As a father, over the past few months, I have struggled to contain my grief and anger
As a father, over the past few months, I have struggled to contain my grief and anger regarding the frequency of reports of assaults, abductions, and even murder of young Nigerian school children.
Across the country, five to seven days a week, parents entrust their children to school systems with the hope that these children will receive an education and come back home safely. However, when we read the stories of young Sylvester Omoroni, Hanifa Abubakar, Keren Happuch Akpagher, and so many others, it is clear that schools that should be safe zones for young innocent Nigerians are no longer as secure.
This is why, as we commemorate International Day of Education, all of us in Nigeria must find it in ourselves to say a prayer for the families of these young school children. Today should be dedicated to them and should serve as a painful remembrance that we must do better to protect our young people.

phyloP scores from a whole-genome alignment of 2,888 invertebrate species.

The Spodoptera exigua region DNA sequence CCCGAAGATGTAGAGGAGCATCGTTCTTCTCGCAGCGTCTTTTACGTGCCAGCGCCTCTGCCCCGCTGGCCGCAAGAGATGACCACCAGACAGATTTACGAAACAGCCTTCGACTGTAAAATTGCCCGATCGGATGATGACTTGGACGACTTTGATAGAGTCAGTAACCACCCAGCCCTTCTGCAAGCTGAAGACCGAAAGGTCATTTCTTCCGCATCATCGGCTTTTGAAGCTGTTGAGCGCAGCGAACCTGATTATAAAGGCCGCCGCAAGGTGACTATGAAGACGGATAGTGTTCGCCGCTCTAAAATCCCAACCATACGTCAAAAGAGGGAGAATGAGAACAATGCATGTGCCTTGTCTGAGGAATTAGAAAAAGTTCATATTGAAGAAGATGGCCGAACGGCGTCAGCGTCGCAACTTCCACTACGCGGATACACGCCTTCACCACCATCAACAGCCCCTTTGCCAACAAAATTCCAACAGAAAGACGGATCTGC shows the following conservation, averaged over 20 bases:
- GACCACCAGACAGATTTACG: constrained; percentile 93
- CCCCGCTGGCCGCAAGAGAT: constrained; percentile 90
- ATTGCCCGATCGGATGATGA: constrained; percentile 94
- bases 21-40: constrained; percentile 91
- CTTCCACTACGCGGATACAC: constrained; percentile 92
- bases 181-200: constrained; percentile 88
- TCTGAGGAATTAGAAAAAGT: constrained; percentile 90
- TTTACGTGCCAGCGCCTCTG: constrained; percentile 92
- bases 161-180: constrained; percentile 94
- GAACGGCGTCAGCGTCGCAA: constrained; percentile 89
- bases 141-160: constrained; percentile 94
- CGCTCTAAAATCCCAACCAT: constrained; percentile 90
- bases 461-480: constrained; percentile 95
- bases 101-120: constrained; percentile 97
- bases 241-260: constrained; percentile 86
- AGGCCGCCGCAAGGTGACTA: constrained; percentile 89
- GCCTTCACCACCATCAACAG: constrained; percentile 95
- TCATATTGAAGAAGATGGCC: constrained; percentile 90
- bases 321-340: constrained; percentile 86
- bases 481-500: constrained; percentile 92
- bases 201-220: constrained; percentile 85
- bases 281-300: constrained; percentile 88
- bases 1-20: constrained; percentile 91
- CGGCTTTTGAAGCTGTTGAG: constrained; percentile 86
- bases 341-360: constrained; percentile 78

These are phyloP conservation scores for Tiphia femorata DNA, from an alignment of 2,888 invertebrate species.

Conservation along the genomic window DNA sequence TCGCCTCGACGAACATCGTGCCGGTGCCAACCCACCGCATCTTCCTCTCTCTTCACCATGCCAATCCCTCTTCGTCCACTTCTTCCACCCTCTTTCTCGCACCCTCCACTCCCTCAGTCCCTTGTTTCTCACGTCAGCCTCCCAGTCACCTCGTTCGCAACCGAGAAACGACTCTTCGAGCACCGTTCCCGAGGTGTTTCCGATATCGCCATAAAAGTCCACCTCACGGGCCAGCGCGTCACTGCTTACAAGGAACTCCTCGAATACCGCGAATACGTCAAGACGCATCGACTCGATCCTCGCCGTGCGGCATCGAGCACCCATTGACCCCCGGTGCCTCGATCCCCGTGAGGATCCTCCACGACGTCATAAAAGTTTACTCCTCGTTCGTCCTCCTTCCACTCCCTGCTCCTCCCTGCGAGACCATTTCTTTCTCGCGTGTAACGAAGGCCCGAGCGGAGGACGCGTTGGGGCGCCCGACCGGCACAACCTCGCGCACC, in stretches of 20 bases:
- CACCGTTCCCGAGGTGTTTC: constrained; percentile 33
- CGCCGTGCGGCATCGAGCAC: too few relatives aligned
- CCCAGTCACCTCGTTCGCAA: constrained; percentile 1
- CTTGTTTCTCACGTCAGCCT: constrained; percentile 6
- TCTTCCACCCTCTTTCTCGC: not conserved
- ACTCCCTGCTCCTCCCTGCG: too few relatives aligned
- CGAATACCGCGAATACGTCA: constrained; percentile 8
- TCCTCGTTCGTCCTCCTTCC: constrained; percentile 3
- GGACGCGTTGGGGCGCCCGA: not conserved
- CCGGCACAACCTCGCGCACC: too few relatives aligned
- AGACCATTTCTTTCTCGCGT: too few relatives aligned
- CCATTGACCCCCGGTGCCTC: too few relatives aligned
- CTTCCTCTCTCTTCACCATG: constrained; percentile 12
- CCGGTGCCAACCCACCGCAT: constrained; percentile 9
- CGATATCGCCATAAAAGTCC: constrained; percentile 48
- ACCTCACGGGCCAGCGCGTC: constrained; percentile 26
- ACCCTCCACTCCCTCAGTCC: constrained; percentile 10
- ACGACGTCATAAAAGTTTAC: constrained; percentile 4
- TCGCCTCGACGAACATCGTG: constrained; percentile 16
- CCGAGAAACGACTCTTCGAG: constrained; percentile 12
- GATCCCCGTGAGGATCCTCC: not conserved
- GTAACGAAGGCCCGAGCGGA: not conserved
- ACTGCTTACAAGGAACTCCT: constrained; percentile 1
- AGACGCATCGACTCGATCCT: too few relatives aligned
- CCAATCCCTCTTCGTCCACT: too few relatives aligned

Moving forward, we must make concerted efforts to enact stronger punitive measures that will serve as a deterrent to those that may wish to harm any student on school premises, or any child that is left in the care of an adult as they seek an education.
We must also create policies that will ensure that there is greater awareness about the dangers of bullying in our schools, and not look at the recent cases that have been in the news as isolated incidents.
As parents who went through the Nigerian primary and secondary school system, we will be doing a great disservice to the next generation if we do not begin to advocate for stronger measures that will make all our children feel safe when they are going to school.
I am hopeful that moving forward, governments across the nation will heed this call and take immediate action to rectify this menace holistically. May the Almighty God grant all the young school children that we have lost to these incidents eternal rest. May their deaths not be in vain.